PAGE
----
“A principal’s job is designed for distraction,” says Newark (NJ) school leader and author Paul Bambrick-Santoyo in this helpful Kappan article. “Every day brings unpredictable crises and situations that feel incredibly urgent.” In addition, principals are social creatures and it’s hard for them to say no to someone making an in-person request. How can school leaders maximize their value-added work – observing classrooms and interacting with colleagues on curriculum, assessment, and instruction? Here are Bambrick-Santoyo’s suggestions:
• Schedule a weekly or bi-weekly meeting with each teacher. These brief check-in meetings are for discussing classroom observations, curriculum plans, assessment results, and anything else that needs attention. Knowing that you’re going to sit down with teachers on a regular basis provides a powerful incentive to get into their classrooms and crystallize your suggestions and commendations. It also makes it easier to say no to over-the-transom requests. [In his book, Leverage Leadership (Jossey-Bass, 2012), Bambrick-Santoyo suggests that each school-based administrator supervise no more than 15 teachers and make short, unannounced visits to each teacher each week, providing much of the substance for each teacher’s weekly check-in meeting. If the ratio is over 15 for an administrator, the frequency of classroom visits and check-in meetings should be every other week.]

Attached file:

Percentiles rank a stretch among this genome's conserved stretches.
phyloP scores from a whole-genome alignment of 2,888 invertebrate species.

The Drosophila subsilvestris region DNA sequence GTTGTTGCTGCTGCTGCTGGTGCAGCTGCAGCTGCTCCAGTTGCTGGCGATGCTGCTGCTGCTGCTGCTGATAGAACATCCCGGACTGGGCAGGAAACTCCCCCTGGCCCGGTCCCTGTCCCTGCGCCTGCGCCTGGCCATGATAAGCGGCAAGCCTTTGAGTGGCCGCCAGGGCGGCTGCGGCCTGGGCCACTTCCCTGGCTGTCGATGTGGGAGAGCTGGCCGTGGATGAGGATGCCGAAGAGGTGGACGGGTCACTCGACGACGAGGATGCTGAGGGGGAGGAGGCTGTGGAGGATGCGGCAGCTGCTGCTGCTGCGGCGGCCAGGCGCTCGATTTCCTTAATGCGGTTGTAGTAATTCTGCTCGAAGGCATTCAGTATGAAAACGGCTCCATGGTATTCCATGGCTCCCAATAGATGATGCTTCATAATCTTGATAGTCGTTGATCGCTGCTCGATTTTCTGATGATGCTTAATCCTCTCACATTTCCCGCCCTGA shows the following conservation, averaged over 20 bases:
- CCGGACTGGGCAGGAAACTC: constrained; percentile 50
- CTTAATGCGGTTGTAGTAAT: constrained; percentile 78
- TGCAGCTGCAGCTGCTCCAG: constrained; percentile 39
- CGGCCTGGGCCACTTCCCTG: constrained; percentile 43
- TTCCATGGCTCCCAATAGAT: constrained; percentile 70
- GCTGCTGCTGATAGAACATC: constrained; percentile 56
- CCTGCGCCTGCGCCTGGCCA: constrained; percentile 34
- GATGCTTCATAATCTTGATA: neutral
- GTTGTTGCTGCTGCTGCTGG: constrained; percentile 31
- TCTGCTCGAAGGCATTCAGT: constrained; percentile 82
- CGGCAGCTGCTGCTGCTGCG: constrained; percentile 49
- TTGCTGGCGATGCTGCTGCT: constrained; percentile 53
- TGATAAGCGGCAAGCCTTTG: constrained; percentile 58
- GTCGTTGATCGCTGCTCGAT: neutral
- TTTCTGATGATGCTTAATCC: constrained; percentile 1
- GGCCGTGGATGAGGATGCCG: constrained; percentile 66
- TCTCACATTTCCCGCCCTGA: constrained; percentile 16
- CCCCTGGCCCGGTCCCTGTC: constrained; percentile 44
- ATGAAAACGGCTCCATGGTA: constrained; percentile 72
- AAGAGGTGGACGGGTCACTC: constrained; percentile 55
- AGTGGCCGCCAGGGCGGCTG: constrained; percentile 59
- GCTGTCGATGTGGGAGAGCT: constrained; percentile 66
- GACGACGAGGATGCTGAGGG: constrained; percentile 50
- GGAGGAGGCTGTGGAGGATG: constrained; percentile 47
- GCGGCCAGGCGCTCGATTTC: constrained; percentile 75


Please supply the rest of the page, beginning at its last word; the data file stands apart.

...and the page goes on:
• Save non-emergency requests for check-in meetings. Principals naturally want to be accessible to colleagues, students, and parents, but an open-door policy inevitably means that time is nibbled away by an unending stream of random “Got a minute?” conversations each day. By asking staff members to hold non-urgent questions for their regular check-in time, principals build a “screen door” that eliminates many of each day’s time-consuming interruptions. In addition, many concerns that seem compelling at the time end up getting resolved without the principal’s intervention.
• Delegate. Teachers, vendors, parents, and others generally want to talk to the principal, but that’s not always essential or efficient. Questions about school lunches should be directed to an administrative assistant, questions about the boiler to the chief custodian, and so on.
“Take Back Your Time” by Paul Bambrick-Santoyo in Phi Delta Kappan, October 2012 (Vol. 94, #2, p. 70-71), www.kappanmagazine.org